We then got to walk through a mini Lindt chocolate factory. The best thing we can relate it to is the Tillamook Cheese Factory…which our family loves! We got to see all of the machinery used and read explanations about it. Then you could see the finished product being poured into the mold, hardened and popped out. It was then wrapped and boxed.
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One of the cool things we learned is how they make the hollow chocolate bunnies, etc. We always assumed they made the two halves then stuck them together…but that is not the case. They actually have a mold of the whole shape, chocolate is poured in and then it’s constantly being rotated until the chocolate spreads & cools.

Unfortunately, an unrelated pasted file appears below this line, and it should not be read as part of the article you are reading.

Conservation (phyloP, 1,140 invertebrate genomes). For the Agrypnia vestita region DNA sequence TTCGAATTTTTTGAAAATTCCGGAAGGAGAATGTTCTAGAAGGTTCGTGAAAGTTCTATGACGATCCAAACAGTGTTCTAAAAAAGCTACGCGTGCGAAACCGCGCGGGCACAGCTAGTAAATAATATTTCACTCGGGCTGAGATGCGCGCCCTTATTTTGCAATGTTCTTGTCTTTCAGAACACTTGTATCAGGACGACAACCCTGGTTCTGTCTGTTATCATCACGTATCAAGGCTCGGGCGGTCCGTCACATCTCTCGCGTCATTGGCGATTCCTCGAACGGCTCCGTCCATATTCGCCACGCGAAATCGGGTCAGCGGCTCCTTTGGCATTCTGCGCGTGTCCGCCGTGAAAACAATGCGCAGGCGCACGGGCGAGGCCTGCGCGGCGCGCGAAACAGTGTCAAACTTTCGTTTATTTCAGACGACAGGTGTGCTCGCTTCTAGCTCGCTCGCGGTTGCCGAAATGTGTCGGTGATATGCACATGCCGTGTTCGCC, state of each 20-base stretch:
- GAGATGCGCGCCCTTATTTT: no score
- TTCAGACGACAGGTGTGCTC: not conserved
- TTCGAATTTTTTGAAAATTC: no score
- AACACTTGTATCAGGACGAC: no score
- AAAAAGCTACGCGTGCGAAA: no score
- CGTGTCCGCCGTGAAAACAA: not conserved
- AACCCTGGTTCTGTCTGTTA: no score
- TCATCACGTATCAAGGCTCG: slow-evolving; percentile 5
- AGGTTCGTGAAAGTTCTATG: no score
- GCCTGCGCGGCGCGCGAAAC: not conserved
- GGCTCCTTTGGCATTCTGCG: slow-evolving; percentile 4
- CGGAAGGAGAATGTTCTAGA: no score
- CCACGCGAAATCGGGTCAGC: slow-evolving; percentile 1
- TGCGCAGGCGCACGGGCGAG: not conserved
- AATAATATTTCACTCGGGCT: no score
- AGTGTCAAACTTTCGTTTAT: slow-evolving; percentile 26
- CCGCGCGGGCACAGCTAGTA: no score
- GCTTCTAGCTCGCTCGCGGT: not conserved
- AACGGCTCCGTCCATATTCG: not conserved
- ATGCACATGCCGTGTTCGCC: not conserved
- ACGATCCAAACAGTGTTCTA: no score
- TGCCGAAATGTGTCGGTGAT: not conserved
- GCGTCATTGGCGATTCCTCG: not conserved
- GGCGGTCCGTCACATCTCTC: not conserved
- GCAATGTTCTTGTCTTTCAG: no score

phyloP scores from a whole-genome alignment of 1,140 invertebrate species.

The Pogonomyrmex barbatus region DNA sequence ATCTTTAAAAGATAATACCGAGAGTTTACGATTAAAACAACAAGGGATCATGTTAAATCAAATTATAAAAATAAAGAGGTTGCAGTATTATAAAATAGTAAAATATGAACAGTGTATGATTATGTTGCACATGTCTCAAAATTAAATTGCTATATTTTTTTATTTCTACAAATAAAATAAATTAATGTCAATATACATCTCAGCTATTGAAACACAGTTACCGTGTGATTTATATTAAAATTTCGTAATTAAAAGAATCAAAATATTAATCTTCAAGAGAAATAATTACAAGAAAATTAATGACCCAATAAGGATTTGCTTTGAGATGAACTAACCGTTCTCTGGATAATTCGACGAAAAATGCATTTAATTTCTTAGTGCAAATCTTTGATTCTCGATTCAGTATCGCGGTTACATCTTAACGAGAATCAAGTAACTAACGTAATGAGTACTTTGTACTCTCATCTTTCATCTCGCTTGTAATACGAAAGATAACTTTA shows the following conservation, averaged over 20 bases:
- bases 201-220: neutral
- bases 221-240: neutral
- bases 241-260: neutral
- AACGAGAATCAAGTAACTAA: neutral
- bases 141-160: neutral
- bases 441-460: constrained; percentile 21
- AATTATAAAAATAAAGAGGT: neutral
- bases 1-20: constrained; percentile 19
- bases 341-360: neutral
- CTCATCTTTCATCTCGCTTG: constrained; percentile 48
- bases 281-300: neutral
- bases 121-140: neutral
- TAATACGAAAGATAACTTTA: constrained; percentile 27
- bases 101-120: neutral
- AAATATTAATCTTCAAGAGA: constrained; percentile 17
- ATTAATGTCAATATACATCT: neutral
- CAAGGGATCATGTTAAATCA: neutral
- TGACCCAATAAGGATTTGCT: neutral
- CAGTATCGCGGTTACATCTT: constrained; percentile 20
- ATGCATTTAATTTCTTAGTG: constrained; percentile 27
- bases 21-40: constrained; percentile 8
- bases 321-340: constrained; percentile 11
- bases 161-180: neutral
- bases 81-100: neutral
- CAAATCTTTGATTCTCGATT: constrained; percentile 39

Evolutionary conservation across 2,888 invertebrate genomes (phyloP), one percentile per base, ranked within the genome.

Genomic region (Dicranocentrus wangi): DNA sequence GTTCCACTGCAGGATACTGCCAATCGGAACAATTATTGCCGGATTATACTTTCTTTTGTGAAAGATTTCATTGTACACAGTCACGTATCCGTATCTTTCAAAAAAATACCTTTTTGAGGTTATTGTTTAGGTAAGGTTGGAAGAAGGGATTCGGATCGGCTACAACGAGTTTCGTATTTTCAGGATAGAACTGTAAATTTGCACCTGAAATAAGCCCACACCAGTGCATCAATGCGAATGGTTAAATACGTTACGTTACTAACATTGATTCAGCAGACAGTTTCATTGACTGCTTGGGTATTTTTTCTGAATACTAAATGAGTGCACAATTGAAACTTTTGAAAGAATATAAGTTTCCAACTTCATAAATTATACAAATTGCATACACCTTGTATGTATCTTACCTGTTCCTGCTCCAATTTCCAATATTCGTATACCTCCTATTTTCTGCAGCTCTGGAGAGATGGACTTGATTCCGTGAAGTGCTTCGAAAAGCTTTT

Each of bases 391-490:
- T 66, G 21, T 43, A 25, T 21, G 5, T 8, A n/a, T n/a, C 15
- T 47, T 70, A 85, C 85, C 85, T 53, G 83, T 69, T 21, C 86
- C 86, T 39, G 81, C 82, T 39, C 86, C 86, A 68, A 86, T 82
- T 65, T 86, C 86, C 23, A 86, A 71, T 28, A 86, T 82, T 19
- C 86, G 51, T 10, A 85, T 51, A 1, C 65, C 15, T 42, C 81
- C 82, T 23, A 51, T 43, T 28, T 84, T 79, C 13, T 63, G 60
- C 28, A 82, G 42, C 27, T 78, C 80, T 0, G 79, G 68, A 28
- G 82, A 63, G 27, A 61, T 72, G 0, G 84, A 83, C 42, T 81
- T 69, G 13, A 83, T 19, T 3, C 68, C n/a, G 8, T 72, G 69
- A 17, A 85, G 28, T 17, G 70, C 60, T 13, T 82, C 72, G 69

One of the best deals of the museum was the Lindt chocolate we got at the entry. And then halfway through the visit we got a yummy wafer dipped in this magical chocolate fountain 🙂
Our last stop was the gift shop. Now if we were to buy anything at any gift shop on this trip, this one was it. We were so hungry for chocolate by the time we finished the museum that we are certain they make scads of money at that place. It was full of choclate bars, pralines, truffles,mixes & other random things like noodles from several different chocolate brands. We restrained ourselves though and only bought a few little treats…which we are trying to make last…but we did munch on one right away 🙂